Blue Badge guides are professional tourist guides, who conduct walking tours in many UK tourist areas. This lovely lady can guide you all around London via her virtual tours. In Mayfair, for instance, you will discover a hidden oasis near Oxford Street, an Egyptian oddity and an elephant.

See the sights

This is like taking an open-top bus tour around London, Visit London's map allows you to travel around the capital, stopping off at various tourist attractions such as Big Ben and the London Eye.

Lunch at Borough Market

Borough Market, with its fabulous food stalls, cafes and restaurants, is the best place to pick up a quick lunch. Pop along to Instagram each day at 1 pm, when one of the area's producers or chefs will show you how to create a dish. Get some ideas for dessert with Chelsea's Bread Ahead Bakery's bakery courses on Instagram Live at 2 pm.

Watch a show at the Globe

It's a short walk from Borough Market to Shakespeare's Globe, so next stop has to be one of its shows, which are being broadcast for free during lockdown. Upcoming performances include Macbeth (which most kids study for GCSE) and The Merry Wives of Windsor, where we meet the entertaining character Falstaff.

Natural History Museum

There is so much to discover in the online tours provided by South Kensington's finest. We love that Sir David Attenborough can guide you around the Hintze Hall where you can walk under the largest animal on Earth. Also find dinosaurs, butterflies and plenty more.

Postal Museum

On a visit to London's Postal Museum, you can hitch a ride on a forgotten railway under the city. Climb aboard for a virtual ride and a trip through the museum itself. This is far more lively than some of the virtual tours, and the 10-minute video should entertain most children of school age.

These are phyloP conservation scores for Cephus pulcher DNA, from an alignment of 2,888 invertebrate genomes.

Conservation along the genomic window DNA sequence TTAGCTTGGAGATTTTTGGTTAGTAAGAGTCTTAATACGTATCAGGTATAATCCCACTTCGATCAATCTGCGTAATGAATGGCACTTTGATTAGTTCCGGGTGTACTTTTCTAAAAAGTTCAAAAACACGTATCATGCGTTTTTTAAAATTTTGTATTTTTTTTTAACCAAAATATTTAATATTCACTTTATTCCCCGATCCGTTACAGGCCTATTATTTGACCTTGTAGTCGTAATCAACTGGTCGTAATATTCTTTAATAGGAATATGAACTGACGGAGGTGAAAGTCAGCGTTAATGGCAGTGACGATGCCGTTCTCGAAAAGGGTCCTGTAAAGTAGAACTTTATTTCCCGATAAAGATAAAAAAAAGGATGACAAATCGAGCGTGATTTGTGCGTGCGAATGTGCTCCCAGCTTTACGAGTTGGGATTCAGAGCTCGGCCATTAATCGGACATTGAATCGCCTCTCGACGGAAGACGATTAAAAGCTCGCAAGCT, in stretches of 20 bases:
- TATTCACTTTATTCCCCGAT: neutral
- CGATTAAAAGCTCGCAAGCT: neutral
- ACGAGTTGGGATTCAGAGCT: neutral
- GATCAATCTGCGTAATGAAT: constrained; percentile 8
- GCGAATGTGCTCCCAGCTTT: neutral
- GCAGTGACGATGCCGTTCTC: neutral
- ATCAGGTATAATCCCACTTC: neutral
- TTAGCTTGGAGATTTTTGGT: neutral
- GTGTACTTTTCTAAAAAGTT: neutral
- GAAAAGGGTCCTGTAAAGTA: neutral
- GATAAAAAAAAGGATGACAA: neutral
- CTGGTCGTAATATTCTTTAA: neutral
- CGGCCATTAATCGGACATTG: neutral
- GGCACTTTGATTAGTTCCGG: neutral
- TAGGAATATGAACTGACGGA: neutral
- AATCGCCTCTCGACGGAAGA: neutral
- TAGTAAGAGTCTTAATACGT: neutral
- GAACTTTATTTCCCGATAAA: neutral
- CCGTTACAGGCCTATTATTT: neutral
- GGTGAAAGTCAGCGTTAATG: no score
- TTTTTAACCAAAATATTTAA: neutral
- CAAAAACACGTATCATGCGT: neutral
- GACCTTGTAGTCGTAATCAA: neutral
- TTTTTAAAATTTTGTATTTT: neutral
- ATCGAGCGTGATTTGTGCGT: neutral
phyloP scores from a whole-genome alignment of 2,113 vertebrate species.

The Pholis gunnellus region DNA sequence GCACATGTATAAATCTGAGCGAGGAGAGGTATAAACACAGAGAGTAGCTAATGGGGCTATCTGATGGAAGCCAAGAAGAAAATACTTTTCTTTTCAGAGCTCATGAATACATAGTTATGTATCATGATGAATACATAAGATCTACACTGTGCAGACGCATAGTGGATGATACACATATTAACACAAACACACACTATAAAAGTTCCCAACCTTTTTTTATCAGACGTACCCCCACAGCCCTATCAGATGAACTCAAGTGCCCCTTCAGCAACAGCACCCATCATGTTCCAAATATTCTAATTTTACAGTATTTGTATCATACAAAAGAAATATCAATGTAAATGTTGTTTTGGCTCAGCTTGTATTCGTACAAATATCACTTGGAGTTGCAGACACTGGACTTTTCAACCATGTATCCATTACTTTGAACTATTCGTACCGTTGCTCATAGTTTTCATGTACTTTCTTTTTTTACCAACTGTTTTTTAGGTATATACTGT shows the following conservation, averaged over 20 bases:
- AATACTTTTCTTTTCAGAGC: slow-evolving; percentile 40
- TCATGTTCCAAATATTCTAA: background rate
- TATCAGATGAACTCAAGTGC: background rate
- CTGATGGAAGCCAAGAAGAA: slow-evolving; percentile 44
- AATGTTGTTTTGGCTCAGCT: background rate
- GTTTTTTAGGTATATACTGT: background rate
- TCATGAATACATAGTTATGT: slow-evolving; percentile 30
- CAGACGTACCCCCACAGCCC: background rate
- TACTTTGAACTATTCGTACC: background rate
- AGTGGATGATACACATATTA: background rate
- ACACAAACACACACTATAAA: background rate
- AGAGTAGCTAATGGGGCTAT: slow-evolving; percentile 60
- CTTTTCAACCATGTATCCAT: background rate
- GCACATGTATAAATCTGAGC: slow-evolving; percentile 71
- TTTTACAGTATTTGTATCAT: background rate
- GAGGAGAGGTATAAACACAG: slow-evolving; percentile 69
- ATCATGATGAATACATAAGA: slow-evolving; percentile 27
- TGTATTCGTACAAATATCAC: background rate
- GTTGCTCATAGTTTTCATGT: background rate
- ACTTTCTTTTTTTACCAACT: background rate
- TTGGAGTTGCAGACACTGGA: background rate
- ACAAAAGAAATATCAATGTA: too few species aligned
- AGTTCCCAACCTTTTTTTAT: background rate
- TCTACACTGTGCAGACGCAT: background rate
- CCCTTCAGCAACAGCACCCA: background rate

Tutankhamun Exhibition

If you weren't lucky enough to see the Tutankhamun exhibition at the Saatchi Gallery, follow this virtual tour. The tour includes description and details about many of the objects, some of which had never been outside Egypt before. Perfect for any KS2 kids learning about the Ancient Egyptians. Hussein Abdel Rasoul, the young water boy who discovered the steps to the tomb, made a living for the rest of his life by charging tourists to see a photo of him wearing a necklace from the tomb.

National Gallery

There are three ways to tour this enormous art gallery. The Google Street View tour allows you to walk through and browse paintings. There is a VR virtual tour of the Sainsbury Wing, with its early Renaissance paintings. But we especially like the virtual tour of 18 rooms -  click on each painting to find out more about it. Perfect for anyone studying a specific artist or working on an art project. Something should appeal to most kids of school age.

Disclaimer

Disclaimer

At Kidadl we pride ourselves on offering families original ideas to make the most of time spent together at home or out and about, wherever you are in the world. We strive to recommend the very best things, that are suggested by our community and are things we would do ourselves - our aim is to be the trusted friend to parents. 

We try our very best, but cannot guarantee perfection. We will always aim to give you accurate information at the date of publication - however, information does change, so it's important you do your own research, double-check and make the decision that is right for your family.  

Kidadl provides inspiration for everything from family days out to online classes, arts, crafts and science experiments. We recognise that not all activities and ideas are appropriate and suitable for all children and families or in all circumstances. Our recommended activities are based on age but these are a guide. We recommend that these ideas are used as inspiration, that ideas are undertaken with appropriate adult supervision, and that each adult uses their own discretion and knowledge of their children to consider the safety and suitability.

Kidadl cannot accept liability for the execution of these ideas, and parental supervision is advised at all times, as safety is paramount. Anyone using the information provided by Kidadl does so at their own risk and we can not accept liability if things go wrong.